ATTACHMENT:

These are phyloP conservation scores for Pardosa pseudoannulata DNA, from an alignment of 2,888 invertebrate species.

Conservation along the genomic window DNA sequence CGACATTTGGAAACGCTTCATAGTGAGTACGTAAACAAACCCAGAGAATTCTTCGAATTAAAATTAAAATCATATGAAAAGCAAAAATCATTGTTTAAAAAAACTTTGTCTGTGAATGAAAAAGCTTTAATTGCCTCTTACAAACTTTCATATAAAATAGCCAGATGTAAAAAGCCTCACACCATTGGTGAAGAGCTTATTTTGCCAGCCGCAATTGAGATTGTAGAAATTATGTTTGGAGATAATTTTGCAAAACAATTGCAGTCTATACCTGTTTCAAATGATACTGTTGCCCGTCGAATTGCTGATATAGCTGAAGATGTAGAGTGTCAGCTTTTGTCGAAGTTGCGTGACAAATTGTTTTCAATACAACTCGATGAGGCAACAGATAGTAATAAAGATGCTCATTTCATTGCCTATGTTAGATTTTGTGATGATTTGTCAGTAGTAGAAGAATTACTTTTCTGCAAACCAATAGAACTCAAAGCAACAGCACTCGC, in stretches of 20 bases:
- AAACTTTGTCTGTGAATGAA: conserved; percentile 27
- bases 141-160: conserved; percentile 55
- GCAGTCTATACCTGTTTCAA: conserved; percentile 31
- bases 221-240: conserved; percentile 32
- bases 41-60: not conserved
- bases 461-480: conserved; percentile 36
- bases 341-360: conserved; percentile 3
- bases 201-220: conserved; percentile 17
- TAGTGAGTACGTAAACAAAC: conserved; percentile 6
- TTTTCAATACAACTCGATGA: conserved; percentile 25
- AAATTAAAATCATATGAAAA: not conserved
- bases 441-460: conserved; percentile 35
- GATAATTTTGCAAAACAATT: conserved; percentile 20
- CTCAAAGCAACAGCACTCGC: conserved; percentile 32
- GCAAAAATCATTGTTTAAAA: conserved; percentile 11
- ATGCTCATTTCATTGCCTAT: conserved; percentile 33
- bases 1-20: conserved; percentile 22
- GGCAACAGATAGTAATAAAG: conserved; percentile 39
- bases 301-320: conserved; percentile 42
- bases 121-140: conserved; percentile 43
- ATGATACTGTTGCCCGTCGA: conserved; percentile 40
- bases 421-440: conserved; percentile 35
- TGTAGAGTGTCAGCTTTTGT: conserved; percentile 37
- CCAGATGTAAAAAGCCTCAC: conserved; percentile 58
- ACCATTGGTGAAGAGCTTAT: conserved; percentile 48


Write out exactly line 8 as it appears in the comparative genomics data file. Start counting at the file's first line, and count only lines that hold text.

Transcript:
- bases 461-480: conserved; percentile 36